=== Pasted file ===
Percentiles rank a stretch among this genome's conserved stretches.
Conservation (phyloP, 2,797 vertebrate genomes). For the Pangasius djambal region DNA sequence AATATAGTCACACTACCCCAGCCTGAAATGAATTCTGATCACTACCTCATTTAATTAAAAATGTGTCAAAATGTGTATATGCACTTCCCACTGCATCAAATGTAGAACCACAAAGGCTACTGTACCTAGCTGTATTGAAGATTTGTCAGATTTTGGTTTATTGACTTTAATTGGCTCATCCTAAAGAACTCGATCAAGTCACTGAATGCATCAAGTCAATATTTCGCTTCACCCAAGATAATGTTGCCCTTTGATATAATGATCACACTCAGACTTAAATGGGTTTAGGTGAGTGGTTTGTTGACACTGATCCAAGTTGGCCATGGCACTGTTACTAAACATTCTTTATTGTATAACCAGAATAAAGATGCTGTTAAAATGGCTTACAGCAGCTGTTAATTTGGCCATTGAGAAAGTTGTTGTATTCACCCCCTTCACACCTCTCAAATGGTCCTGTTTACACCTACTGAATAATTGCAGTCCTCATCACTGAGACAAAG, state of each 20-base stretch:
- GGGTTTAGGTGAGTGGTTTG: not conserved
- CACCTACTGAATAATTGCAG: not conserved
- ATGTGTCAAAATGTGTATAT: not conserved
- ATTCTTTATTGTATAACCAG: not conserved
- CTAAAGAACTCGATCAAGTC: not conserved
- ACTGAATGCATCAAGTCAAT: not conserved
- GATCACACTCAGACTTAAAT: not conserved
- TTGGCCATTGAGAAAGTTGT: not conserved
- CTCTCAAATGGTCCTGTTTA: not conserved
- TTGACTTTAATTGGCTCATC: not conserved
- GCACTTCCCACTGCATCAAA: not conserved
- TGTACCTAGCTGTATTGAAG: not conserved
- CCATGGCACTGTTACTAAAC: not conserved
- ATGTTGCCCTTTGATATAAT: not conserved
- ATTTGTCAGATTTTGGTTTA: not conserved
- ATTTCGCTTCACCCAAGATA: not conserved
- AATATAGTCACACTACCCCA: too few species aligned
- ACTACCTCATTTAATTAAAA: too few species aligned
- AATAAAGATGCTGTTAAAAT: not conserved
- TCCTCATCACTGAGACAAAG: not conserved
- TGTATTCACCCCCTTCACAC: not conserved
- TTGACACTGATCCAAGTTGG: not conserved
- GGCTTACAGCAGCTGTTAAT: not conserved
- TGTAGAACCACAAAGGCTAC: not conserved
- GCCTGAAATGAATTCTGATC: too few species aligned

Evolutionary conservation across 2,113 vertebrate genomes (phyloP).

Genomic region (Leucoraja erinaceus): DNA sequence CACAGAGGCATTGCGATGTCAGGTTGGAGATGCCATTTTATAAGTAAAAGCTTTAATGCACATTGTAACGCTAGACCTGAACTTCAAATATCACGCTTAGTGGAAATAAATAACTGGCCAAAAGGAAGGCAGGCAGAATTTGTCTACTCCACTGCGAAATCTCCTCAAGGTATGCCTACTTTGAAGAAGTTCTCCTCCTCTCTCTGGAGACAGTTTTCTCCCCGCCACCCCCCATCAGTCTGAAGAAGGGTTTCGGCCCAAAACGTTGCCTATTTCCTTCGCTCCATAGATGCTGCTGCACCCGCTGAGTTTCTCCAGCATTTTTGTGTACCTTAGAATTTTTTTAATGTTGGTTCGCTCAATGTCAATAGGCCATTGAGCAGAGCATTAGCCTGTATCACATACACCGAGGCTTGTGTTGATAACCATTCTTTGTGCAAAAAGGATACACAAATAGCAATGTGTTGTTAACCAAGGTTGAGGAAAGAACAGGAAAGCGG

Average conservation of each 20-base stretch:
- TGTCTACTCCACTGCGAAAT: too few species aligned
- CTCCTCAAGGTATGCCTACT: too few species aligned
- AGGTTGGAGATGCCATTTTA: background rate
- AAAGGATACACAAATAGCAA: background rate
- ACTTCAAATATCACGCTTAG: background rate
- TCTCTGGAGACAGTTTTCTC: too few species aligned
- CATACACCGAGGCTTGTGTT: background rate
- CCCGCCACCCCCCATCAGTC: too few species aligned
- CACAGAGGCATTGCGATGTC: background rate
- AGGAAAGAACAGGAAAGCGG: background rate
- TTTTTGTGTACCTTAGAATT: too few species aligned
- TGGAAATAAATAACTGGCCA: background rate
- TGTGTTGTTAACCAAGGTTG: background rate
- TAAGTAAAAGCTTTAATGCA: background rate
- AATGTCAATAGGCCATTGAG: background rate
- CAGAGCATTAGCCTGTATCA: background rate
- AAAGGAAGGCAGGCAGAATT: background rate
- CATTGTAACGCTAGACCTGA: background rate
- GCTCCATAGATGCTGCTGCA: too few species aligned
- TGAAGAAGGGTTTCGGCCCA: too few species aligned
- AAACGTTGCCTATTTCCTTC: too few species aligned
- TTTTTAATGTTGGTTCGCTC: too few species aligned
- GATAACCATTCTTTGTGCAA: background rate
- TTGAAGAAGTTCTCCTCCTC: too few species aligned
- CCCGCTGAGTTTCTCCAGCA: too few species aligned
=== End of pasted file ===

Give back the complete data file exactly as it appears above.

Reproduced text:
Percentiles rank a stretch among this genome's conserved stretches.
Conservation (phyloP, 2,797 vertebrate genomes). For the Pangasius djambal region DNA sequence AATATAGTCACACTACCCCAGCCTGAAATGAATTCTGATCACTACCTCATTTAATTAAAAATGTGTCAAAATGTGTATATGCACTTCCCACTGCATCAAATGTAGAACCACAAAGGCTACTGTACCTAGCTGTATTGAAGATTTGTCAGATTTTGGTTTATTGACTTTAATTGGCTCATCCTAAAGAACTCGATCAAGTCACTGAATGCATCAAGTCAATATTTCGCTTCACCCAAGATAATGTTGCCCTTTGATATAATGATCACACTCAGACTTAAATGGGTTTAGGTGAGTGGTTTGTTGACACTGATCCAAGTTGGCCATGGCACTGTTACTAAACATTCTTTATTGTATAACCAGAATAAAGATGCTGTTAAAATGGCTTACAGCAGCTGTTAATTTGGCCATTGAGAAAGTTGTTGTATTCACCCCCTTCACACCTCTCAAATGGTCCTGTTTACACCTACTGAATAATTGCAGTCCTCATCACTGAGACAAAG, state of each 20-base stretch:
- GGGTTTAGGTGAGTGGTTTG: not conserved
- CACCTACTGAATAATTGCAG: not conserved
- ATGTGTCAAAATGTGTATAT: not conserved
- ATTCTTTATTGTATAACCAG: not conserved
- CTAAAGAACTCGATCAAGTC: not conserved
- ACTGAATGCATCAAGTCAAT: not conserved
- GATCACACTCAGACTTAAAT: not conserved
- TTGGCCATTGAGAAAGTTGT: not conserved
- CTCTCAAATGGTCCTGTTTA: not conserved
- TTGACTTTAATTGGCTCATC: not conserved
- GCACTTCCCACTGCATCAAA: not conserved
- TGTACCTAGCTGTATTGAAG: not conserved
- CCATGGCACTGTTACTAAAC: not conserved
- ATGTTGCCCTTTGATATAAT: not conserved
- ATTTGTCAGATTTTGGTTTA: not conserved
- ATTTCGCTTCACCCAAGATA: not conserved
- AATATAGTCACACTACCCCA: too few species aligned
- ACTACCTCATTTAATTAAAA: too few species aligned
- AATAAAGATGCTGTTAAAAT: not conserved
- TCCTCATCACTGAGACAAAG: not conserved
- TGTATTCACCCCCTTCACAC: not conserved
- TTGACACTGATCCAAGTTGG: not conserved
- GGCTTACAGCAGCTGTTAAT: not conserved
- TGTAGAACCACAAAGGCTAC: not conserved
- GCCTGAAATGAATTCTGATC: too few species aligned

Evolutionary conservation across 2,113 vertebrate genomes (phyloP).

Genomic region (Leucoraja erinaceus): DNA sequence CACAGAGGCATTGCGATGTCAGGTTGGAGATGCCATTTTATAAGTAAAAGCTTTAATGCACATTGTAACGCTAGACCTGAACTTCAAATATCACGCTTAGTGGAAATAAATAACTGGCCAAAAGGAAGGCAGGCAGAATTTGTCTACTCCACTGCGAAATCTCCTCAAGGTATGCCTACTTTGAAGAAGTTCTCCTCCTCTCTCTGGAGACAGTTTTCTCCCCGCCACCCCCCATCAGTCTGAAGAAGGGTTTCGGCCCAAAACGTTGCCTATTTCCTTCGCTCCATAGATGCTGCTGCACCCGCTGAGTTTCTCCAGCATTTTTGTGTACCTTAGAATTTTTTTAATGTTGGTTCGCTCAATGTCAATAGGCCATTGAGCAGAGCATTAGCCTGTATCACATACACCGAGGCTTGTGTTGATAACCATTCTTTGTGCAAAAAGGATACACAAATAGCAATGTGTTGTTAACCAAGGTTGAGGAAAGAACAGGAAAGCGG

Average conservation of each 20-base stretch:
- TGTCTACTCCACTGCGAAAT: too few species aligned
- CTCCTCAAGGTATGCCTACT: too few species aligned
- AGGTTGGAGATGCCATTTTA: background rate
- AAAGGATACACAAATAGCAA: background rate
- ACTTCAAATATCACGCTTAG: background rate
- TCTCTGGAGACAGTTTTCTC: too few species aligned
- CATACACCGAGGCTTGTGTT: background rate
- CCCGCCACCCCCCATCAGTC: too few species aligned
- CACAGAGGCATTGCGATGTC: background rate
- AGGAAAGAACAGGAAAGCGG: background rate
- TTTTTGTGTACCTTAGAATT: too few species aligned
- TGGAAATAAATAACTGGCCA: background rate
- TGTGTTGTTAACCAAGGTTG: background rate
- TAAGTAAAAGCTTTAATGCA: background rate
- AATGTCAATAGGCCATTGAG: background rate
- CAGAGCATTAGCCTGTATCA: background rate
- AAAGGAAGGCAGGCAGAATT: background rate
- CATTGTAACGCTAGACCTGA: background rate
- GCTCCATAGATGCTGCTGCA: too few species aligned
- TGAAGAAGGGTTTCGGCCCA: too few species aligned
- AAACGTTGCCTATTTCCTTC: too few species aligned
- TTTTTAATGTTGGTTCGCTC: too few species aligned
- GATAACCATTCTTTGTGCAA: background rate
- TTGAAGAAGTTCTCCTCCTC: too few species aligned
- CCCGCTGAGTTTCTCCAGCA: too few species aligned